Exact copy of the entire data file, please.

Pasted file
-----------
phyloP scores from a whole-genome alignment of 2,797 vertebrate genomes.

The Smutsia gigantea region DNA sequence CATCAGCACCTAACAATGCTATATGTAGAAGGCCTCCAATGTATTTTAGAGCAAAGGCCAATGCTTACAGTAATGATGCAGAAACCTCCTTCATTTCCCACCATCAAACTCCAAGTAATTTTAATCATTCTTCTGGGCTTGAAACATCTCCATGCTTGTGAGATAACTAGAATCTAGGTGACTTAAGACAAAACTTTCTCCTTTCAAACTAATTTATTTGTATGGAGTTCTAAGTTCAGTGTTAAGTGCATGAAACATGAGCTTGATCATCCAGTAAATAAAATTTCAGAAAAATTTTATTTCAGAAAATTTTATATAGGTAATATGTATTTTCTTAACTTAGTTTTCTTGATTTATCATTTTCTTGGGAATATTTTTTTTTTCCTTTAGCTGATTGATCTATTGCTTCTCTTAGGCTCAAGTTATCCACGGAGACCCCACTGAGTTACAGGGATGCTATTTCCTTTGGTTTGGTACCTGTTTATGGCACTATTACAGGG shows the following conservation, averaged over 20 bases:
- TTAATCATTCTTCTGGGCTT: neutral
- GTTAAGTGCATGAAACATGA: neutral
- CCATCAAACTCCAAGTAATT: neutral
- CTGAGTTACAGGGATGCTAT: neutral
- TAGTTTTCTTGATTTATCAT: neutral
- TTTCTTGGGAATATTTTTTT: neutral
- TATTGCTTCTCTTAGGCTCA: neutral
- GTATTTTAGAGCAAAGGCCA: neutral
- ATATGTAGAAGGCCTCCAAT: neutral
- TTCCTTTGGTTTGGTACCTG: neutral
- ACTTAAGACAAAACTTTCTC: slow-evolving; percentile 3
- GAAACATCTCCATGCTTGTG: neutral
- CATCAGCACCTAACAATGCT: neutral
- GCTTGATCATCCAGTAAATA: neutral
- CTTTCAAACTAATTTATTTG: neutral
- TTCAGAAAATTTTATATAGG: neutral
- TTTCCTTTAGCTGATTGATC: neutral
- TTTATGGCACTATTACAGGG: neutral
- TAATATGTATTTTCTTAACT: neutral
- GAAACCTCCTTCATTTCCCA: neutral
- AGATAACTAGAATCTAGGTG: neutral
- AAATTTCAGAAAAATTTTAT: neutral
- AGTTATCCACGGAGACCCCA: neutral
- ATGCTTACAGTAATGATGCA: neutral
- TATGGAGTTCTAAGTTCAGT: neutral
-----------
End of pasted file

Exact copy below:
phyloP scores from a whole-genome alignment of 2,797 vertebrate genomes.

The Smutsia gigantea region DNA sequence CATCAGCACCTAACAATGCTATATGTAGAAGGCCTCCAATGTATTTTAGAGCAAAGGCCAATGCTTACAGTAATGATGCAGAAACCTCCTTCATTTCCCACCATCAAACTCCAAGTAATTTTAATCATTCTTCTGGGCTTGAAACATCTCCATGCTTGTGAGATAACTAGAATCTAGGTGACTTAAGACAAAACTTTCTCCTTTCAAACTAATTTATTTGTATGGAGTTCTAAGTTCAGTGTTAAGTGCATGAAACATGAGCTTGATCATCCAGTAAATAAAATTTCAGAAAAATTTTATTTCAGAAAATTTTATATAGGTAATATGTATTTTCTTAACTTAGTTTTCTTGATTTATCATTTTCTTGGGAATATTTTTTTTTTCCTTTAGCTGATTGATCTATTGCTTCTCTTAGGCTCAAGTTATCCACGGAGACCCCACTGAGTTACAGGGATGCTATTTCCTTTGGTTTGGTACCTGTTTATGGCACTATTACAGGG shows the following conservation, averaged over 20 bases:
- TTAATCATTCTTCTGGGCTT: neutral
- GTTAAGTGCATGAAACATGA: neutral
- CCATCAAACTCCAAGTAATT: neutral
- CTGAGTTACAGGGATGCTAT: neutral
- TAGTTTTCTTGATTTATCAT: neutral
- TTTCTTGGGAATATTTTTTT: neutral
- TATTGCTTCTCTTAGGCTCA: neutral
- GTATTTTAGAGCAAAGGCCA: neutral
- ATATGTAGAAGGCCTCCAAT: neutral
- TTCCTTTGGTTTGGTACCTG: neutral
- ACTTAAGACAAAACTTTCTC: slow-evolving; percentile 3
- GAAACATCTCCATGCTTGTG: neutral
- CATCAGCACCTAACAATGCT: neutral
- GCTTGATCATCCAGTAAATA: neutral
- CTTTCAAACTAATTTATTTG: neutral
- TTCAGAAAATTTTATATAGG: neutral
- TTTCCTTTAGCTGATTGATC: neutral
- TTTATGGCACTATTACAGGG: neutral
- TAATATGTATTTTCTTAACT: neutral
- GAAACCTCCTTCATTTCCCA: neutral
- AGATAACTAGAATCTAGGTG: neutral
- AAATTTCAGAAAAATTTTAT: neutral
- AGTTATCCACGGAGACCCCA: neutral
- ATGCTTACAGTAATGATGCA: neutral
- TATGGAGTTCTAAGTTCAGT: neutral